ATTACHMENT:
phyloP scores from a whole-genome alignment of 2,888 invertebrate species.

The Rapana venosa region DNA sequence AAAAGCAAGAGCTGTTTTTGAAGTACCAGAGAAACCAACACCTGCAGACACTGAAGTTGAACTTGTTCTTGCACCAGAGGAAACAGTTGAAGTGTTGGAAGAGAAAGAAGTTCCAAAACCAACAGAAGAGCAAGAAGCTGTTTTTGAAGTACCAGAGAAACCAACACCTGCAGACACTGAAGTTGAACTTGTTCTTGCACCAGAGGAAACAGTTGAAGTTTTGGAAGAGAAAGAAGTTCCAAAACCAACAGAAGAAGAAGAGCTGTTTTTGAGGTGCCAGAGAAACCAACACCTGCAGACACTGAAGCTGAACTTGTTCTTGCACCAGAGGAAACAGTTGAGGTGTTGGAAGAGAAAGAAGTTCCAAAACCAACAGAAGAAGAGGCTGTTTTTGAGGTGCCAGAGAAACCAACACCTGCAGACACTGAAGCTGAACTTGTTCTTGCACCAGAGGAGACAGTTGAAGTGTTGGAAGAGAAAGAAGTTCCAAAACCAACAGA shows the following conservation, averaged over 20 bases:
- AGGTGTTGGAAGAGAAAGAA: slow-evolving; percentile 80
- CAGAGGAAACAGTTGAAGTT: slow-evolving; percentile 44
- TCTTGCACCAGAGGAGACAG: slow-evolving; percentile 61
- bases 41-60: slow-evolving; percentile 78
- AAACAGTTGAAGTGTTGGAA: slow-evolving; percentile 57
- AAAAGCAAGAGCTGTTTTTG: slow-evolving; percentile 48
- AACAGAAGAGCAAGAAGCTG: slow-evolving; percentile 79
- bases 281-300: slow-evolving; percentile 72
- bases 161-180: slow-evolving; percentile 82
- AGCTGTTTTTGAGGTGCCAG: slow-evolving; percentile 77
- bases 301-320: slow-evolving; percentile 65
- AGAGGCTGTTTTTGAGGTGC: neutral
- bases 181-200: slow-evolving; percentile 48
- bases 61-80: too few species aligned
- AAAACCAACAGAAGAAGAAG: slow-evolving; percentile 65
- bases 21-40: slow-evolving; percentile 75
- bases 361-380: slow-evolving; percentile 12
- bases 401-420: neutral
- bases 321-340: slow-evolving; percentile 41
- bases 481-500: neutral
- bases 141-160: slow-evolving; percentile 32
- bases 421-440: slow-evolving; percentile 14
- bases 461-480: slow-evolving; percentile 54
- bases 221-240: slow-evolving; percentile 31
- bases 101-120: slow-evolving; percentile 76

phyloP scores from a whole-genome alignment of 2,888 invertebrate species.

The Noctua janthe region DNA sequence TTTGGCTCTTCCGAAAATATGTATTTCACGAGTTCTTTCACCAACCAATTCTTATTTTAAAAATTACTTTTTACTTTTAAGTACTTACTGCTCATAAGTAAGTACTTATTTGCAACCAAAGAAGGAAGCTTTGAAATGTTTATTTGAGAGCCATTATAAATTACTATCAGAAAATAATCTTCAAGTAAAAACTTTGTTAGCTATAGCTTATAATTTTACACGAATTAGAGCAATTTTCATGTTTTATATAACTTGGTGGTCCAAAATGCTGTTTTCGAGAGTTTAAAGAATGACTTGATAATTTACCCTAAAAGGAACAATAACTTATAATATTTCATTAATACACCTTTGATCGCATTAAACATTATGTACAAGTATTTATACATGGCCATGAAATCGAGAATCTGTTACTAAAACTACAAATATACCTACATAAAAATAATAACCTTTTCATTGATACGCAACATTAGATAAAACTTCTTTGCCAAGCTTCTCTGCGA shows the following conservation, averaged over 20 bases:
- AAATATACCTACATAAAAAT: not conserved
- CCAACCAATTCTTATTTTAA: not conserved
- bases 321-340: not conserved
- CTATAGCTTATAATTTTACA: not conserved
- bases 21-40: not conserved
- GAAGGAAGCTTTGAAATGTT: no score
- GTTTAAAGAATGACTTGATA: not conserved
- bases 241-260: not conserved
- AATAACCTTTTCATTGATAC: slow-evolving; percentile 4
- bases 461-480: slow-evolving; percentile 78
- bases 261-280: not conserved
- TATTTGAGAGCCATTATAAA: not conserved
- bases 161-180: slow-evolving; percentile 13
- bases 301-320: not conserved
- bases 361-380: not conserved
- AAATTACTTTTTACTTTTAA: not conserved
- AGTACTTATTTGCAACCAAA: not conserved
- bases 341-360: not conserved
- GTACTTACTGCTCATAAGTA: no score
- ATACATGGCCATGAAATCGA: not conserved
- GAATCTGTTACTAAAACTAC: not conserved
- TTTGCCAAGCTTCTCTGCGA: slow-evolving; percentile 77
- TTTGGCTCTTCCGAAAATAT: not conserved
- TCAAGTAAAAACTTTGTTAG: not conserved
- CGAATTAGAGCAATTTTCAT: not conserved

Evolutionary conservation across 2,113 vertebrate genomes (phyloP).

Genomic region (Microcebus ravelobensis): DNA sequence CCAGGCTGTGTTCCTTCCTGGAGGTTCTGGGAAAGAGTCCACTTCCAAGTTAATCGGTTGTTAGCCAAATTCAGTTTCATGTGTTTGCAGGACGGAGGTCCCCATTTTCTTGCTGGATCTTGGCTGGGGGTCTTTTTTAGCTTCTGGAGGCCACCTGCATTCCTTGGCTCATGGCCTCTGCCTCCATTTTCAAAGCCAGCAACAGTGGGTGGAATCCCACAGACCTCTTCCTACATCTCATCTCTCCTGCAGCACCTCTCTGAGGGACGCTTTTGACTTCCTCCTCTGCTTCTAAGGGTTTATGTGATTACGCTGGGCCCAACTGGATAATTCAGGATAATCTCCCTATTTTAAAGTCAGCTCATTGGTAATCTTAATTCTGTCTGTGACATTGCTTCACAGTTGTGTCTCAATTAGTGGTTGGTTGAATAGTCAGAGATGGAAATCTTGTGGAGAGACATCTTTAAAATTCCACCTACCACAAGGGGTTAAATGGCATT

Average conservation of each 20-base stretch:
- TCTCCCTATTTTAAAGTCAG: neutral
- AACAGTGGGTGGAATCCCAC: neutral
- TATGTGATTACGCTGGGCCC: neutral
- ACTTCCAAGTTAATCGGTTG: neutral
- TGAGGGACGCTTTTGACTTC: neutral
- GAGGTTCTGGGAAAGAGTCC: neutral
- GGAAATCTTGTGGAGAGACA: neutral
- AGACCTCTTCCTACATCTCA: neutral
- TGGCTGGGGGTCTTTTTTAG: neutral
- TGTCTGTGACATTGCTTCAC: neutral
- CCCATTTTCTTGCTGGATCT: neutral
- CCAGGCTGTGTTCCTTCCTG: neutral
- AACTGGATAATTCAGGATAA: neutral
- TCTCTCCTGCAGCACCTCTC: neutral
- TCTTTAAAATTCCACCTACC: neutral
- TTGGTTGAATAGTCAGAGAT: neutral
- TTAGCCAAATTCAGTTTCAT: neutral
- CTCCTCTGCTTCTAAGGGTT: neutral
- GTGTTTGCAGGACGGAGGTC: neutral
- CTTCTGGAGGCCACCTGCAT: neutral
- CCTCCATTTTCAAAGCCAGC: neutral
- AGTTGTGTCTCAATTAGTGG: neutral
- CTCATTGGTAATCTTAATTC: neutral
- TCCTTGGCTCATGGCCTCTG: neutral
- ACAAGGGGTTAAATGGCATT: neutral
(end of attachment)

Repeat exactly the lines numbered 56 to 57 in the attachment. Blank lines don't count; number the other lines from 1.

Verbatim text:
Genomic region (Microcebus ravelobensis): DNA sequence CCAGGCTGTGTTCCTTCCTGGAGGTTCTGGGAAAGAGTCCACTTCCAAGTTAATCGGTTGTTAGCCAAATTCAGTTTCATGTGTTTGCAGGACGGAGGTCCCCATTTTCTTGCTGGATCTTGGCTGGGGGTCTTTTTTAGCTTCTGGAGGCCACCTGCATTCCTTGGCTCATGGCCTCTGCCTCCATTTTCAAAGCCAGCAACAGTGGGTGGAATCCCACAGACCTCTTCCTACATCTCATCTCTCCTGCAGCACCTCTCTGAGGGACGCTTTTGACTTCCTCCTCTGCTTCTAAGGGTTTATGTGATTACGCTGGGCCCAACTGGATAATTCAGGATAATCTCCCTATTTTAAAGTCAGCTCATTGGTAATCTTAATTCTGTCTGTGACATTGCTTCACAGTTGTGTCTCAATTAGTGGTTGGTTGAATAGTCAGAGATGGAAATCTTGTGGAGAGACATCTTTAAAATTCCACCTACCACAAGGGGTTAAATGGCATT

Average conservation of each 20-base stretch: